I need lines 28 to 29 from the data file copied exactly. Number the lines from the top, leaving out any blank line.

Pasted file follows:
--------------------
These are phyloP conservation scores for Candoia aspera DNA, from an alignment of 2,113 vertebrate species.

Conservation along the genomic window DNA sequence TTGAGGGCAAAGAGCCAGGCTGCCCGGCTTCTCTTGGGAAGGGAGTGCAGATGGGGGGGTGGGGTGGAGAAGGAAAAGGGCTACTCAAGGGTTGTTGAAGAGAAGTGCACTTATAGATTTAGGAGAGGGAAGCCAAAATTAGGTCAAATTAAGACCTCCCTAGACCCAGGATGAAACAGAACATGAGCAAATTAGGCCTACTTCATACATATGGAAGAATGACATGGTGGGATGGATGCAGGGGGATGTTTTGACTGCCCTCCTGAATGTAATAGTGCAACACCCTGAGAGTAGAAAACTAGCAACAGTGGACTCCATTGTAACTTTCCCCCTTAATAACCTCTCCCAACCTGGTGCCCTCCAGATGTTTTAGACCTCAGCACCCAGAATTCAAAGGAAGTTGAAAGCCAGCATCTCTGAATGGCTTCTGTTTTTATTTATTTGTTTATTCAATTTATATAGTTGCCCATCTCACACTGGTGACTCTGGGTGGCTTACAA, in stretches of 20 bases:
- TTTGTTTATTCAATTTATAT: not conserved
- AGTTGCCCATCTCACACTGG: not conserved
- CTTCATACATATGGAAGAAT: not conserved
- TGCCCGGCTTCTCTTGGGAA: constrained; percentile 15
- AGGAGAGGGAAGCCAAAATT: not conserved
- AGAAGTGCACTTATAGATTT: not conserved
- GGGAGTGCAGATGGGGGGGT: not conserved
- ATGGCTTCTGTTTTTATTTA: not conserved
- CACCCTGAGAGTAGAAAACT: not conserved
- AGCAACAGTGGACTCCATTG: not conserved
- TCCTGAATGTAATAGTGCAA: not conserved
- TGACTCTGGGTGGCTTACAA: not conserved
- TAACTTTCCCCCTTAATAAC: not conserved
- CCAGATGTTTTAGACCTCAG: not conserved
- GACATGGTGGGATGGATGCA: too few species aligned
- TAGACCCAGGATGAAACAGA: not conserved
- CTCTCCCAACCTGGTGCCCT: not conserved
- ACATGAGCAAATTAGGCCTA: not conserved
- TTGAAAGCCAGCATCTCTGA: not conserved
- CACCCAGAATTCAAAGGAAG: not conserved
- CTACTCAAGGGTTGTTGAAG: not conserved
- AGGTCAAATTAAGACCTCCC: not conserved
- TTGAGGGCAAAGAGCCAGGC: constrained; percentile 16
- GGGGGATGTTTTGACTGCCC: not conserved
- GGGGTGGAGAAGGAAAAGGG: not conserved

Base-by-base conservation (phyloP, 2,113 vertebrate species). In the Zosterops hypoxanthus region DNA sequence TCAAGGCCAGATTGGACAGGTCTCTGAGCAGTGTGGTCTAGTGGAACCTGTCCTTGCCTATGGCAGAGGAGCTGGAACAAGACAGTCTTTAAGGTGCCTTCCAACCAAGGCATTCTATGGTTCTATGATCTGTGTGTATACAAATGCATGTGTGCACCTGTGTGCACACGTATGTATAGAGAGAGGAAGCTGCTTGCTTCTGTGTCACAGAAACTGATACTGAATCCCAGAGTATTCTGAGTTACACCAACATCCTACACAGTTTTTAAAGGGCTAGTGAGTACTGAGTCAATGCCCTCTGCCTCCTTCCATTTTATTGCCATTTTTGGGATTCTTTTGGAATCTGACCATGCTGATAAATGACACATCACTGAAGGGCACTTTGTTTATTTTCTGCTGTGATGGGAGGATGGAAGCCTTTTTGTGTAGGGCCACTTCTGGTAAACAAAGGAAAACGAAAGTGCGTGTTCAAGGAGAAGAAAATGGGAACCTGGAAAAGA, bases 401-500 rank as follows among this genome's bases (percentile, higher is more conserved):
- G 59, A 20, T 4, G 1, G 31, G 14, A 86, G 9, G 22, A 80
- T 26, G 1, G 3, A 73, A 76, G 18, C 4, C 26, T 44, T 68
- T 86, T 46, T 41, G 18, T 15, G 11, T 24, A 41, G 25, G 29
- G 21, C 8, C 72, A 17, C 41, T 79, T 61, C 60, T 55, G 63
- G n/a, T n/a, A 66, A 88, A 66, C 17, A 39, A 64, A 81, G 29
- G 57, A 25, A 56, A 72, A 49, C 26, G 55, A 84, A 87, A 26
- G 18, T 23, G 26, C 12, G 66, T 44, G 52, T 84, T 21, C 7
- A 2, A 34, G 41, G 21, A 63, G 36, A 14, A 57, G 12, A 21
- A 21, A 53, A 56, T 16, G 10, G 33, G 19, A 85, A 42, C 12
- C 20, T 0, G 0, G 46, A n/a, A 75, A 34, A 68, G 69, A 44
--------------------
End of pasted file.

Base-by-base conservation (phyloP, 2,113 vertebrate species). In the Zosterops hypoxanthus region DNA sequence TCAAGGCCAGATTGGACAGGTCTCTGAGCAGTGTGGTCTAGTGGAACCTGTCCTTGCCTATGGCAGAGGAGCTGGAACAAGACAGTCTTTAAGGTGCCTTCCAACCAAGGCATTCTATGGTTCTATGATCTGTGTGTATACAAATGCATGTGTGCACCTGTGTGCACACGTATGTATAGAGAGAGGAAGCTGCTTGCTTCTGTGTCACAGAAACTGATACTGAATCCCAGAGTATTCTGAGTTACACCAACATCCTACACAGTTTTTAAAGGGCTAGTGAGTACTGAGTCAATGCCCTCTGCCTCCTTCCATTTTATTGCCATTTTTGGGATTCTTTTGGAATCTGACCATGCTGATAAATGACACATCACTGAAGGGCACTTTGTTTATTTTCTGCTGTGATGGGAGGATGGAAGCCTTTTTGTGTAGGGCCACTTCTGGTAAACAAAGGAAAACGAAAGTGCGTGTTCAAGGAGAAGAAAATGGGAACCTGGAAAAGA, bases 401-500 rank as follows among this genome's bases (percentile, higher is more conserved):
- G 59, A 20, T 4, G 1, G 31, G 14, A 86, G 9, G 22, A 80